Where are law firms falling short with information governance, and what can they do to stop their current issues?

The top of the list of information governance failures is not making it a priority. Usually this is because law firms don’t think there is a risk, it costs too much, and will take too much of their time. If a firm does focus on it, they tend to not be able to stay focused. A comprehensive program can take time.

The best way to stop is to find a champion for information governance at the firm and give them the support they need to implement a program. Many firms have highly trained, certified records managers working for them who feel they do not have the authority to make decisions for the firm. Proper information governance reduces risk to the firm full stop. A properly executed disposition policy can save the firm millions by lowering their inventory of boxes in physical storage as well as bytes in electronic storage.

What are some of the greatest challenges to law firms trying to get their information under control?

One of the greatest changes for law firms trying to get their information under control is policy. A firm must have one. The policy needs to be encompassing, but not overly complicated. Firms that cannot maintain focus on getting this first step done will often flounder for years with their information governance plans.

Next, law firms have to deal with the decades of history. This is an industry where you have a whole lot of entrepreneurial attorneys working together under one roof. They will squirrel information away everywhere, with much of it in completely inaccessible formats like paper. Hard decisions must be made regarding the value of that old stuff. Should it be cataloged and scanned? Should it be dumped into the shredder?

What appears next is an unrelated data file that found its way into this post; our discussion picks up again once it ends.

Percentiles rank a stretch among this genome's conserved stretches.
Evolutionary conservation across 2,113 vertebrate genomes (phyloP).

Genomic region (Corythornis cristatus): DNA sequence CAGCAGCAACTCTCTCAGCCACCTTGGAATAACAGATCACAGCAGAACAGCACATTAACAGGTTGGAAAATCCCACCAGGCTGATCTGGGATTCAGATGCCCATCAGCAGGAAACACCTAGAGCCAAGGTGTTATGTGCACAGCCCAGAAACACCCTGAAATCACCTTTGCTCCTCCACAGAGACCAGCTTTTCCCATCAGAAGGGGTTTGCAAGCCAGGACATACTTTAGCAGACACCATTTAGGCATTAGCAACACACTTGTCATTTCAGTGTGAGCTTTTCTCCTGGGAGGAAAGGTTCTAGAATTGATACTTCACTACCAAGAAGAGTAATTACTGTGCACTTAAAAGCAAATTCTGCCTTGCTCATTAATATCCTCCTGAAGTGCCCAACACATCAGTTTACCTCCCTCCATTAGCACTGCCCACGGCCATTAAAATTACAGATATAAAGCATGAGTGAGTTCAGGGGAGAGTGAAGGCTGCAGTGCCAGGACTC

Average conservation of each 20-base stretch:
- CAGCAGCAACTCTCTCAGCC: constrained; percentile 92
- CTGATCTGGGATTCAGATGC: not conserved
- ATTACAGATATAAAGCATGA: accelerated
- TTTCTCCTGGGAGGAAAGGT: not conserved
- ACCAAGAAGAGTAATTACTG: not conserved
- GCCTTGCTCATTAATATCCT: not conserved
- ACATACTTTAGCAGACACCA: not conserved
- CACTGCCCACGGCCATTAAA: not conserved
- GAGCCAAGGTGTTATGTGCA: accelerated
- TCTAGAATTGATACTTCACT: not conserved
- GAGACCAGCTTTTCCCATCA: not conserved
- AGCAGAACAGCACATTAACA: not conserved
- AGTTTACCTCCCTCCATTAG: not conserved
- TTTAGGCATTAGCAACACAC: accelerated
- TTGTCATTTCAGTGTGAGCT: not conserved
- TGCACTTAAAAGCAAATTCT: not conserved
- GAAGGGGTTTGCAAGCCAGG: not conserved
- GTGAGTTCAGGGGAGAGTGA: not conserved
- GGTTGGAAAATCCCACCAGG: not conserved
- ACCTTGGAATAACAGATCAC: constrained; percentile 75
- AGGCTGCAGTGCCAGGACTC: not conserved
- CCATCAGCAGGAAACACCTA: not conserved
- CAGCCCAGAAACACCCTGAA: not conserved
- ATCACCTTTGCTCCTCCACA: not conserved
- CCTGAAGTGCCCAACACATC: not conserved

Some dos and don’ts for law firms in implementing an information governance program?

Start with policy, and make sure that policy is straightforward. I can’t stress enough that policy is the foundation of any program. A firm must know what they can and will do before they do it. Empower your information governance professionals. If you don’t have one, hire one. Then trust them to do their job. Plan to incorporate all of your different media types, but understand that you often will need to bite them off in chunks. Waiting for the magic system that does it all at once means nothing will ever go forward.

Don’t lead with technology. Humans created this information and humans are invested in it. Keep them involved. Don’t get overwhelmed with the exceptions. The 80/20 rule applies to information governance. You can clear out the easy things easily and come back for the complex things later. Don’t quit. Information governance programs are long-evolving systems.

Biggest info gov folly you’ve ever seen?

I’ve seen some pretty amazing things. Attorneys providing passwords to interns so they can log in as them. Keeping a couple of Windows 95 computers around to access documents written in a word processor no longer available. A whole room on a floor not rented by a firm that contained boxes and boxes of information from a large client “because the client no longer had them.”

The best info gov programs have…?

The best information governance programs all have the same things in common. They are straightforward. They give authority to the information governance professionals to be professional. They have buy in from the firms, which commit with time and money.